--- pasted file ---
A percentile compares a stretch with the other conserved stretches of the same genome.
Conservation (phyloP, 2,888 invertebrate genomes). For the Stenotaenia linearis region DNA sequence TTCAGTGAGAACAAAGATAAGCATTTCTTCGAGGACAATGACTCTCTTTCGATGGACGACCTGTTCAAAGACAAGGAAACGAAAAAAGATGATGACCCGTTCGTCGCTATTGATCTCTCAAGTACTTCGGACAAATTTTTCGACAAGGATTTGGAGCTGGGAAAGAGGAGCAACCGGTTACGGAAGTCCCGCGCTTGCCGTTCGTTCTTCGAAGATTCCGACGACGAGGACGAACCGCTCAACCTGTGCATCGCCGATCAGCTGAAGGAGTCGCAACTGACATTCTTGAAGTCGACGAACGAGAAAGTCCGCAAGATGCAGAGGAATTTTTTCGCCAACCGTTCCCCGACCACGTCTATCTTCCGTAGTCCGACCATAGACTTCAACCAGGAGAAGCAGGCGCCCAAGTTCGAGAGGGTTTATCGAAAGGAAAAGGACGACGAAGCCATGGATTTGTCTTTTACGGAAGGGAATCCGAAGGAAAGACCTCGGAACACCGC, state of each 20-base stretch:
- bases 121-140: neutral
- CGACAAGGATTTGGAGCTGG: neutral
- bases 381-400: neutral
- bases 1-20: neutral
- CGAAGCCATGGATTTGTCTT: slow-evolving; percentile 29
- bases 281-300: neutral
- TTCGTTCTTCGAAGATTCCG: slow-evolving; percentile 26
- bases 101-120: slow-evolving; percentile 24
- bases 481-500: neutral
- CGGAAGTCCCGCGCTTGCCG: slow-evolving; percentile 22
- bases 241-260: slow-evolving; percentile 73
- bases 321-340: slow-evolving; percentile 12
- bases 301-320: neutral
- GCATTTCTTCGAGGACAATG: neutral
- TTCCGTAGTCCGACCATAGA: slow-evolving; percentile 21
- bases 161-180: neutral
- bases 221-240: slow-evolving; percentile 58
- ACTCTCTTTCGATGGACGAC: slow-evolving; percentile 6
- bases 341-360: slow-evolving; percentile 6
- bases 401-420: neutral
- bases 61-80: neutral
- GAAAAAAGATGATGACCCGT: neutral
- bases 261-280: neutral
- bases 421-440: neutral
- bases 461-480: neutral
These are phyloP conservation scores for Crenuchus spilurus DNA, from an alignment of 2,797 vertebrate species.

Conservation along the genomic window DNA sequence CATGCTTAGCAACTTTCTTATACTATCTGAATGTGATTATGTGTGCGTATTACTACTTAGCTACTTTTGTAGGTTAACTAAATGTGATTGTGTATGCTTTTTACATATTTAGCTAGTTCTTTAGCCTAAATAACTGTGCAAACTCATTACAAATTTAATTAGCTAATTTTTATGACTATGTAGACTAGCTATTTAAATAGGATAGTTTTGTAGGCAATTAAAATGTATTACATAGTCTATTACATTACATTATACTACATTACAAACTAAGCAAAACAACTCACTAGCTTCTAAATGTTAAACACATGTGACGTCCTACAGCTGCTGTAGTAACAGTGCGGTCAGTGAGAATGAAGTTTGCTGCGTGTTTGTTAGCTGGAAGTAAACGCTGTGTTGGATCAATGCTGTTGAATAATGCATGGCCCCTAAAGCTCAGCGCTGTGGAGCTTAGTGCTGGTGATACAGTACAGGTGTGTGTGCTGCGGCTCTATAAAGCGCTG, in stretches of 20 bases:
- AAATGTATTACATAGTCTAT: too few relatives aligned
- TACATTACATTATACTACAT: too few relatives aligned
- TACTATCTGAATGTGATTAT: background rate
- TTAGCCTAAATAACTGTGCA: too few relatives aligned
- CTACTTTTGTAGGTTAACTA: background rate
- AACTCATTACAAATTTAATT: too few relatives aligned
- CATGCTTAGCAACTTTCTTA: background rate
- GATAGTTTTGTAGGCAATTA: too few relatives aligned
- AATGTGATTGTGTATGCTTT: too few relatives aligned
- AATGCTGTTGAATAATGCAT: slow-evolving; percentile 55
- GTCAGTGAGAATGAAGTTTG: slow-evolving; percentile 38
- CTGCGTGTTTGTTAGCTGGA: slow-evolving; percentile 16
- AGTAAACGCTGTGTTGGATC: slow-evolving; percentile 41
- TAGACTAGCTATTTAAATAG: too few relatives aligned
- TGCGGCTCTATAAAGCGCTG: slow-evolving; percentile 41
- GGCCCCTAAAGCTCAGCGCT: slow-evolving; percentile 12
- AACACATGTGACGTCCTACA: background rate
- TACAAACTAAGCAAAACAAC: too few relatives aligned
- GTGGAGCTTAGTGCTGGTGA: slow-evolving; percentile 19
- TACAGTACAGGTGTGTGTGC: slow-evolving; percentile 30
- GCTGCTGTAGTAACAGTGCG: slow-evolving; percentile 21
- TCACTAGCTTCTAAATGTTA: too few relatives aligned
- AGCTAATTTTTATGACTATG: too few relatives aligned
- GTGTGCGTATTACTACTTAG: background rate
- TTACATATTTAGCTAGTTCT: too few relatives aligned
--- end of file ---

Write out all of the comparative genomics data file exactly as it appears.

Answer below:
A percentile compares a stretch with the other conserved stretches of the same genome.
Conservation (phyloP, 2,888 invertebrate genomes). For the Stenotaenia linearis region DNA sequence TTCAGTGAGAACAAAGATAAGCATTTCTTCGAGGACAATGACTCTCTTTCGATGGACGACCTGTTCAAAGACAAGGAAACGAAAAAAGATGATGACCCGTTCGTCGCTATTGATCTCTCAAGTACTTCGGACAAATTTTTCGACAAGGATTTGGAGCTGGGAAAGAGGAGCAACCGGTTACGGAAGTCCCGCGCTTGCCGTTCGTTCTTCGAAGATTCCGACGACGAGGACGAACCGCTCAACCTGTGCATCGCCGATCAGCTGAAGGAGTCGCAACTGACATTCTTGAAGTCGACGAACGAGAAAGTCCGCAAGATGCAGAGGAATTTTTTCGCCAACCGTTCCCCGACCACGTCTATCTTCCGTAGTCCGACCATAGACTTCAACCAGGAGAAGCAGGCGCCCAAGTTCGAGAGGGTTTATCGAAAGGAAAAGGACGACGAAGCCATGGATTTGTCTTTTACGGAAGGGAATCCGAAGGAAAGACCTCGGAACACCGC, state of each 20-base stretch:
- bases 121-140: neutral
- CGACAAGGATTTGGAGCTGG: neutral
- bases 381-400: neutral
- bases 1-20: neutral
- CGAAGCCATGGATTTGTCTT: slow-evolving; percentile 29
- bases 281-300: neutral
- TTCGTTCTTCGAAGATTCCG: slow-evolving; percentile 26
- bases 101-120: slow-evolving; percentile 24
- bases 481-500: neutral
- CGGAAGTCCCGCGCTTGCCG: slow-evolving; percentile 22
- bases 241-260: slow-evolving; percentile 73
- bases 321-340: slow-evolving; percentile 12
- bases 301-320: neutral
- GCATTTCTTCGAGGACAATG: neutral
- TTCCGTAGTCCGACCATAGA: slow-evolving; percentile 21
- bases 161-180: neutral
- bases 221-240: slow-evolving; percentile 58
- ACTCTCTTTCGATGGACGAC: slow-evolving; percentile 6
- bases 341-360: slow-evolving; percentile 6
- bases 401-420: neutral
- bases 61-80: neutral
- GAAAAAAGATGATGACCCGT: neutral
- bases 261-280: neutral
- bases 421-440: neutral
- bases 461-480: neutral
These are phyloP conservation scores for Crenuchus spilurus DNA, from an alignment of 2,797 vertebrate species.

Conservation along the genomic window DNA sequence CATGCTTAGCAACTTTCTTATACTATCTGAATGTGATTATGTGTGCGTATTACTACTTAGCTACTTTTGTAGGTTAACTAAATGTGATTGTGTATGCTTTTTACATATTTAGCTAGTTCTTTAGCCTAAATAACTGTGCAAACTCATTACAAATTTAATTAGCTAATTTTTATGACTATGTAGACTAGCTATTTAAATAGGATAGTTTTGTAGGCAATTAAAATGTATTACATAGTCTATTACATTACATTATACTACATTACAAACTAAGCAAAACAACTCACTAGCTTCTAAATGTTAAACACATGTGACGTCCTACAGCTGCTGTAGTAACAGTGCGGTCAGTGAGAATGAAGTTTGCTGCGTGTTTGTTAGCTGGAAGTAAACGCTGTGTTGGATCAATGCTGTTGAATAATGCATGGCCCCTAAAGCTCAGCGCTGTGGAGCTTAGTGCTGGTGATACAGTACAGGTGTGTGTGCTGCGGCTCTATAAAGCGCTG, in stretches of 20 bases:
- AAATGTATTACATAGTCTAT: too few relatives aligned
- TACATTACATTATACTACAT: too few relatives aligned
- TACTATCTGAATGTGATTAT: background rate
- TTAGCCTAAATAACTGTGCA: too few relatives aligned
- CTACTTTTGTAGGTTAACTA: background rate
- AACTCATTACAAATTTAATT: too few relatives aligned
- CATGCTTAGCAACTTTCTTA: background rate
- GATAGTTTTGTAGGCAATTA: too few relatives aligned
- AATGTGATTGTGTATGCTTT: too few relatives aligned
- AATGCTGTTGAATAATGCAT: slow-evolving; percentile 55
- GTCAGTGAGAATGAAGTTTG: slow-evolving; percentile 38
- CTGCGTGTTTGTTAGCTGGA: slow-evolving; percentile 16
- AGTAAACGCTGTGTTGGATC: slow-evolving; percentile 41
- TAGACTAGCTATTTAAATAG: too few relatives aligned
- TGCGGCTCTATAAAGCGCTG: slow-evolving; percentile 41
- GGCCCCTAAAGCTCAGCGCT: slow-evolving; percentile 12
- AACACATGTGACGTCCTACA: background rate
- TACAAACTAAGCAAAACAAC: too few relatives aligned
- GTGGAGCTTAGTGCTGGTGA: slow-evolving; percentile 19
- TACAGTACAGGTGTGTGTGC: slow-evolving; percentile 30
- GCTGCTGTAGTAACAGTGCG: slow-evolving; percentile 21
- TCACTAGCTTCTAAATGTTA: too few relatives aligned
- AGCTAATTTTTATGACTATG: too few relatives aligned
- GTGTGCGTATTACTACTTAG: background rate
- TTACATATTTAGCTAGTTCT: too few relatives aligned